One of the key themes that are discussed by Martin and McLellan (2008) and Paris and Paris (2001) is a variety of definitions, omissions, and contradictions in the definition of self-regulated learning in education. These issues limit the professional and scientific advancements, which are related to disregarding different perspectives and paying attention only to one or some of them. In terms of Foucault’s philosophy, when a person uses the self to understand himself or herself, it is a practice of freedom. Martin and McLellan (2008) develop the above idea and state that teachers often fail to properly encourage students to refer to their selves. Namely, they pay more attention to institutional mandates than students’ individualities. Therefore, teachers are to show examples and stimulate interpretations to improve students’ self-management instead of merely providing direct instructions. As for research, the above authors recommend that future studies should become more universal in terms of definitions.
The implementation of research on self-regulation in students is deeply explored by Paris and Paris (2001), who assume that students of all ages are to be educated to become independent and strategic learners. Within the last years, self-regulated learning (SRL) was confirmed to promote cognitive thinking, task engagement, social support, and motivation. In their study, Paris, and Paris (2001) review the contribution of SRL research into practice in three areas, such as reading/writing, self-assessment, and cognitive engagement in assignments. One of the most convincing arguments is provided regarding cognitive engagement, which states that only those students whose needs are met by the learning context can be involved. This argument requires the tasks to be interesting to the students, life-related and promoting cooperation. However, if the tasks include worksheets, rote memorization, and other non-engaging strategies only, it is not likely that the class will be academically successful.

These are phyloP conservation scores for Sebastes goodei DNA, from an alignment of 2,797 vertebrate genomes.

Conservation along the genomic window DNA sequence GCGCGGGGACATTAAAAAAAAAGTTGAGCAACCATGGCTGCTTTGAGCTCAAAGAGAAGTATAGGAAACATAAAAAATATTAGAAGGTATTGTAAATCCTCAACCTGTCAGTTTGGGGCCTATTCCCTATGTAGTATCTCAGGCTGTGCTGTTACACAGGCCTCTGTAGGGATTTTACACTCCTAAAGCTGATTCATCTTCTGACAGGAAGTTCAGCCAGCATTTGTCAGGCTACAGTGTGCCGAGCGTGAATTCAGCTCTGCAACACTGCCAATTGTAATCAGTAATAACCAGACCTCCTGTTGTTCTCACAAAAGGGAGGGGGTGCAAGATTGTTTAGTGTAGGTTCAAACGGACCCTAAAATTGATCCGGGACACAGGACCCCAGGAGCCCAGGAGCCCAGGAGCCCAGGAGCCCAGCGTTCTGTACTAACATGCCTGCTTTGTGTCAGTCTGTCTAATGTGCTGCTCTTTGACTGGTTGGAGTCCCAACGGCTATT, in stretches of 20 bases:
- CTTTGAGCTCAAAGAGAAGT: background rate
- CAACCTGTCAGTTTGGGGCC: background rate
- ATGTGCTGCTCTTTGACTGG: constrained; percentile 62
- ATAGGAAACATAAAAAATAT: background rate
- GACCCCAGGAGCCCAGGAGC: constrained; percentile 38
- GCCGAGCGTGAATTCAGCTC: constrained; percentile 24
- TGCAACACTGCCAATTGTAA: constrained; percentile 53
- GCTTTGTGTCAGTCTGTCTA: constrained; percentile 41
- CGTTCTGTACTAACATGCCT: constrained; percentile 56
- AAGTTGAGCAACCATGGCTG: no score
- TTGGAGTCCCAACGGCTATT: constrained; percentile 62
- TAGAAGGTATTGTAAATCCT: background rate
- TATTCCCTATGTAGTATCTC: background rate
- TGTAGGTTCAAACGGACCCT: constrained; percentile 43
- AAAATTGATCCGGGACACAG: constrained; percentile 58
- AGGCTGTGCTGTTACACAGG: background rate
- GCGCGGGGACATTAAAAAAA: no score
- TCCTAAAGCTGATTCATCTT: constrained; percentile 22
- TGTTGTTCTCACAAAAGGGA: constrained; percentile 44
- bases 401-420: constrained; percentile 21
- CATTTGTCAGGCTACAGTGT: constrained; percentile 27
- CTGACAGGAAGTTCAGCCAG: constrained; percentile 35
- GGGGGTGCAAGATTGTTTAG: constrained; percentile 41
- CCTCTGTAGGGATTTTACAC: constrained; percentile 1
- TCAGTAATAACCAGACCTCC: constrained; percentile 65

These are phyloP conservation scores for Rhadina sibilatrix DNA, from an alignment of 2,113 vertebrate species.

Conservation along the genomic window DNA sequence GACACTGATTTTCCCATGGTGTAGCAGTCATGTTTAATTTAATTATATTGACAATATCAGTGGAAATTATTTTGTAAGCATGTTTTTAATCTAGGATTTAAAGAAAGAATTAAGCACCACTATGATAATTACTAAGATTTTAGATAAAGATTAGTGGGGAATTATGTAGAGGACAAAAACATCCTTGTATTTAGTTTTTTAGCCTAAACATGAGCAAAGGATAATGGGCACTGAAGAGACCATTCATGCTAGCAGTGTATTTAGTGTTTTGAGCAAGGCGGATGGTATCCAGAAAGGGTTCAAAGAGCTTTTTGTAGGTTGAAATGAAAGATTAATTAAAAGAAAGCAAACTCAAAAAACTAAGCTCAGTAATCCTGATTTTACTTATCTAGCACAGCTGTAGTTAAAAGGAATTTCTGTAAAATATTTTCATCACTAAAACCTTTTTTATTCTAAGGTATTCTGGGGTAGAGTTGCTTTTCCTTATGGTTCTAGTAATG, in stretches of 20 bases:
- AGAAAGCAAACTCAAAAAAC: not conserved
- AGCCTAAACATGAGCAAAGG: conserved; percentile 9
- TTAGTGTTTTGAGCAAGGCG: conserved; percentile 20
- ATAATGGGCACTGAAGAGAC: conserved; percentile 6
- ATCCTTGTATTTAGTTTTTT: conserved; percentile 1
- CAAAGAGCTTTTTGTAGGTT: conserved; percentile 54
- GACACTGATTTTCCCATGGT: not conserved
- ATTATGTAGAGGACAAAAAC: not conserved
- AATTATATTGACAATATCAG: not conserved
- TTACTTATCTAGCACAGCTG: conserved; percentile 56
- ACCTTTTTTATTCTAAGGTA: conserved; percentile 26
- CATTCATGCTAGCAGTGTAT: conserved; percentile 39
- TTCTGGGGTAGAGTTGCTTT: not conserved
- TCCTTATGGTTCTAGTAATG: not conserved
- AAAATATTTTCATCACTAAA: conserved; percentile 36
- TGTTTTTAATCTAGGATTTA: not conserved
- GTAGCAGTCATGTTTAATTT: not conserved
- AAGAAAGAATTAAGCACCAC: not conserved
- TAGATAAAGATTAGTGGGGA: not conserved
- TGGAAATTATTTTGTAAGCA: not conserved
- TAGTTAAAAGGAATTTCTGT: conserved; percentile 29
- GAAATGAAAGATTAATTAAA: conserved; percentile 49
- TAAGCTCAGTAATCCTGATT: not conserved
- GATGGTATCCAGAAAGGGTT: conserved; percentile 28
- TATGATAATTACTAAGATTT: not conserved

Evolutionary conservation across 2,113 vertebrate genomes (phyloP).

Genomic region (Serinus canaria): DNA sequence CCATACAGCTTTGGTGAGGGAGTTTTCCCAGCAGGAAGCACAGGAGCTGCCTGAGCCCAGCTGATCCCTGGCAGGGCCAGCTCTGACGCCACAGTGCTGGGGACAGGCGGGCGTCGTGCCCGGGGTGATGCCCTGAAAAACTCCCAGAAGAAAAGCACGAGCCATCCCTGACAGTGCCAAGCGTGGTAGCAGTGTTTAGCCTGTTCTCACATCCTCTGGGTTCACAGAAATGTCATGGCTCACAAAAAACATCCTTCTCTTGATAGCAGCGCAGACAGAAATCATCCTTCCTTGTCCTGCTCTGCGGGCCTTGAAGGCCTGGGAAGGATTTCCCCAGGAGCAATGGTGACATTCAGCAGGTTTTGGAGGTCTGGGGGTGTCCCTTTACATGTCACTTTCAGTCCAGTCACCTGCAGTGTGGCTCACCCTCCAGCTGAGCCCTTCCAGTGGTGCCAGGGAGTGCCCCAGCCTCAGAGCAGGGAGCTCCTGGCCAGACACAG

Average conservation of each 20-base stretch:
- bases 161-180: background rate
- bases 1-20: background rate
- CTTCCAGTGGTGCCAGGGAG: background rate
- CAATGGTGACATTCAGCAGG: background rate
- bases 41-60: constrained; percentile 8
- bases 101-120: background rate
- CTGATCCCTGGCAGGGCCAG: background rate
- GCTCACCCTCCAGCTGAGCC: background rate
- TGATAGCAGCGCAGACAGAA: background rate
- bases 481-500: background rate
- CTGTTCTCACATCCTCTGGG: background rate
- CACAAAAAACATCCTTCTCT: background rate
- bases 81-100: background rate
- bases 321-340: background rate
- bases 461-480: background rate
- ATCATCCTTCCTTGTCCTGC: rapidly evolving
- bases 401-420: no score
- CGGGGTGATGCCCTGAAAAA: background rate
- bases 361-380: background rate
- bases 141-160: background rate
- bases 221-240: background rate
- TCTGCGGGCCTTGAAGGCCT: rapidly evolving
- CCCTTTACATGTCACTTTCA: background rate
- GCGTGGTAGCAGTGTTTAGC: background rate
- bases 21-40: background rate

There is a range of perspectives that explain how SRL is implemented in practice. Answering the question of how students become self-regulated, Paris and Paris (2001) claim that each of the designs is a personal theory of SRL. It means that students can learn from their experience, observing others, self-regulation tasks, and so on. While they can build ill-informed or appropriate theories, their knowledge and skills would grow, which is important for mastering cognitive strategies and learning to cope with learning challenges. In their turn, teachers also have a lot of ways to adopt educational psychology research findings, beginning with discussions and ending with the minimization of tests (Paris & Paris, 2001). Open-ended instructional activities and the search for alternatives to resolve a problem are great strategies to develop self-regulation in students.
Four sociological perspectives on the implications of SRL are explored by Vassello (2011). Functionalism implies that a student succeeds in education due to personal hard work, and no oppressive regimen can serve as a barrier. According to neo-Marxism, a class position determines the quality of education a person would receive. Symbolic interactionism states that not structural determinism, but the social lives of individuals matter. In terms of the cultural reproduction theory, a person’s behaviors and thoughts should be considered about cultural specifics, which are to include material and intangible details (Vassello, 2011). It is significant to apply multiple perspectives to consider the importance and relevance of various ideas, thus strengthening those of them that meet students’ needs and motivate them to become self-regulated learners.
Martin, J. & McLellan, A.M. (2008). The educational psychology of self-regulation: A conceptual and critical analysis. Studies in Philosophy and Education, 27(6), 433-448.
Paris. S., & Paris. G. (2001). Classroom applications of research on self-regulated learning. Educational Psychologist, 36(2), 89-101.
Vassello, S. (2011). Implications of institutionalizing self-regulated learning: An analysis from four sociological perspectives. Educational Studies, 47(1), 26-49.